I have no idea if Red Bull Racing will stick with Renault power units or switch to the same Honda engines as their sister team, Toro Rosso, but it is clear that Honda have made significant progress since the challenging days as the sole supplier to McLaren.
Honda’s upgraded engine for this weekend’s Canadian Grand Prix saw Brendon Hartley going second fastest in the speed trap during FP3 and he said:
“From what I understand, everyone was really happy with the first day of the engine without any issues,” said the New Zealander. “[There were] no reliability issues. Driveability was great.
“There is still a bit of tuning and [we’re] still trying to maximise everything out of it, it was very positive from all counts.
“Everyone is happy with how it went, but I would be lying if I told you I felt something drastically different from inside the car because there is so much more to it. But it is a very positive step.”
A positive step is good and Red Bull are watching this iteration very closely to see what gains have been made. For me, it seems a logical step to determine Honda’s ability o develop on weaknesses and offer improved engines through a season. That’s critical for a major team like Red Bull and it has been something that Renault have been able to provide.
There are two sides of this coin with the known performance of the Renault and that is arguably better than the current Honda but the other argument is that Red Bull would be the only team running Honda and having a sole-supplier relationship is a good thing. However, that didn’t work for McLaren who dumped Honda at the end of last season.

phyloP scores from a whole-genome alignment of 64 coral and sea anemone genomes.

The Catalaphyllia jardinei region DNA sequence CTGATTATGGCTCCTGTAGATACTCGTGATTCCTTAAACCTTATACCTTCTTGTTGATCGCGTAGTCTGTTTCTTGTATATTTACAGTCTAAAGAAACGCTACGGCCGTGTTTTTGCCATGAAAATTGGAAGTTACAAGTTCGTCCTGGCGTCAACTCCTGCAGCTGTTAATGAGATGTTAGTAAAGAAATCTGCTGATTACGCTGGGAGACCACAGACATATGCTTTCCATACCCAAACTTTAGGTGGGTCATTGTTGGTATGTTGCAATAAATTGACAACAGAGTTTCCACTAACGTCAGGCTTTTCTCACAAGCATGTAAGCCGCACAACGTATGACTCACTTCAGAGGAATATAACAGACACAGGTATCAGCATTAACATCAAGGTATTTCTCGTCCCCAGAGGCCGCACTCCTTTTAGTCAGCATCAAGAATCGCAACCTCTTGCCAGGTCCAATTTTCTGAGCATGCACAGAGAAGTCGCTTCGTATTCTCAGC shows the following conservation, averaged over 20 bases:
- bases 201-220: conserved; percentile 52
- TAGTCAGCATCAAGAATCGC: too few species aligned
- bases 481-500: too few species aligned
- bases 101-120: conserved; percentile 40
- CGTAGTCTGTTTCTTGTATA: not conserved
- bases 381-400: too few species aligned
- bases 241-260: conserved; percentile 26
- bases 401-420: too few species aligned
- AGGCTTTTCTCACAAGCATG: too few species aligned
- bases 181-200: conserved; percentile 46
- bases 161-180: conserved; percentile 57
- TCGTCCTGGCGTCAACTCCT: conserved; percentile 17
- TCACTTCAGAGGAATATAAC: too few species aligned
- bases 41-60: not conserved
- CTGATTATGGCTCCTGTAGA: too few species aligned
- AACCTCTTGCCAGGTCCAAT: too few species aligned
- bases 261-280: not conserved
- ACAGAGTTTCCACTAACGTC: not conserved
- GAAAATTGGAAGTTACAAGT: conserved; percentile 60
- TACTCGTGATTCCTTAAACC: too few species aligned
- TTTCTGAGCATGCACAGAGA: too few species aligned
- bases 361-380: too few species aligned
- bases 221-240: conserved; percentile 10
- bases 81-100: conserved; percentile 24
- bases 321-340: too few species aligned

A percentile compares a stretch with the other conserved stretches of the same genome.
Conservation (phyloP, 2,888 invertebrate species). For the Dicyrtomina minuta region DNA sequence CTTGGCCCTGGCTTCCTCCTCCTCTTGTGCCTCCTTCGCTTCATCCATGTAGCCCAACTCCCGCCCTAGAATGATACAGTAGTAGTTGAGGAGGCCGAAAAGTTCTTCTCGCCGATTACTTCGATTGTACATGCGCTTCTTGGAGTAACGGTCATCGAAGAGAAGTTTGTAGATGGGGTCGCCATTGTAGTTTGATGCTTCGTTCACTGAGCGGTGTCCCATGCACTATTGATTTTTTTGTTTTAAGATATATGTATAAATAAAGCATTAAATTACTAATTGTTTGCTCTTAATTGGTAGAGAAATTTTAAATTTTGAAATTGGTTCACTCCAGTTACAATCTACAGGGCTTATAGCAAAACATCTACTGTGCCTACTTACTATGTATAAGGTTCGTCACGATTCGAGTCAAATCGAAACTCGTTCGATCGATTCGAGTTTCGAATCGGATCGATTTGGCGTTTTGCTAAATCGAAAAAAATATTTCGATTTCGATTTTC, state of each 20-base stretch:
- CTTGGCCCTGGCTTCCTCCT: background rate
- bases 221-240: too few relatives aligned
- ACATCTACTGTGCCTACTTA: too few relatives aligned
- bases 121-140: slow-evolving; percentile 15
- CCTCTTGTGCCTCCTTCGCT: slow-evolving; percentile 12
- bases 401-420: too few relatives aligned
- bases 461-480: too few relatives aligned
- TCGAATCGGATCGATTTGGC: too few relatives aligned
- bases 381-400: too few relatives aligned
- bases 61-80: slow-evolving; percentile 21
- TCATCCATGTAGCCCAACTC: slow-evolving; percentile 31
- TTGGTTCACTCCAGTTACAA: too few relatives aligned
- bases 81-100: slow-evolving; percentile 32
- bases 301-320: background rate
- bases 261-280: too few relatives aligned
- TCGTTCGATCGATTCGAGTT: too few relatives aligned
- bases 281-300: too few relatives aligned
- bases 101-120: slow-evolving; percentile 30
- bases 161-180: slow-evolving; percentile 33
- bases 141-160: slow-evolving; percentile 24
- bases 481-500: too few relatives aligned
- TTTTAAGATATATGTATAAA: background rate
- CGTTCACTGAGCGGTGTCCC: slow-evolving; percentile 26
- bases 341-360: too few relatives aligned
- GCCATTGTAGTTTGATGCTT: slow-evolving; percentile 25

For Renault’s part, they say a move to Honda may be risky. Cyril Abiteboul said:
“I understand what they are looking to get,” Abiteboul told Sky.
“They are looking to the technical and commercial side, because it is clearly different remaining a customer and partner of Renault versus becoming a works team with Honda. It is very different and I appreciate that.
“But frankly, as far as I am concerned, they have a chance with us to become world champion again. I cannot say for Honda.
“With what they have now, what is coming in the pipeline, and their car which is clearly a great car, maybe the greatest out there, they have the chance to be world champion again within the next two years.”
They certainly run that risk but Renault has their own works team to get on the top step and Honda doesn’t. Red Bull may feel that a year or maybe two of one-on-one development could lead to a very strong 2021 engine supply when the regulations change. In short, they could find the harmony and complete package that McLaren couldn’t seem to achieve with Honda. Much of that is down to how the two organizations work together and so far, the junior team, Toro Rosso, says that Honda have been good to work with.
Time will tell but I said last year that Toro Rosso would be used to develop the Honda engine and remove the bugs in order to set them up for Red Bull in 2019 and if it were me, I think I would roll the bones on this one and see if Red Bull couldn’t get a bespoke engine from a sole-supplier.
Hat Tip: Autosport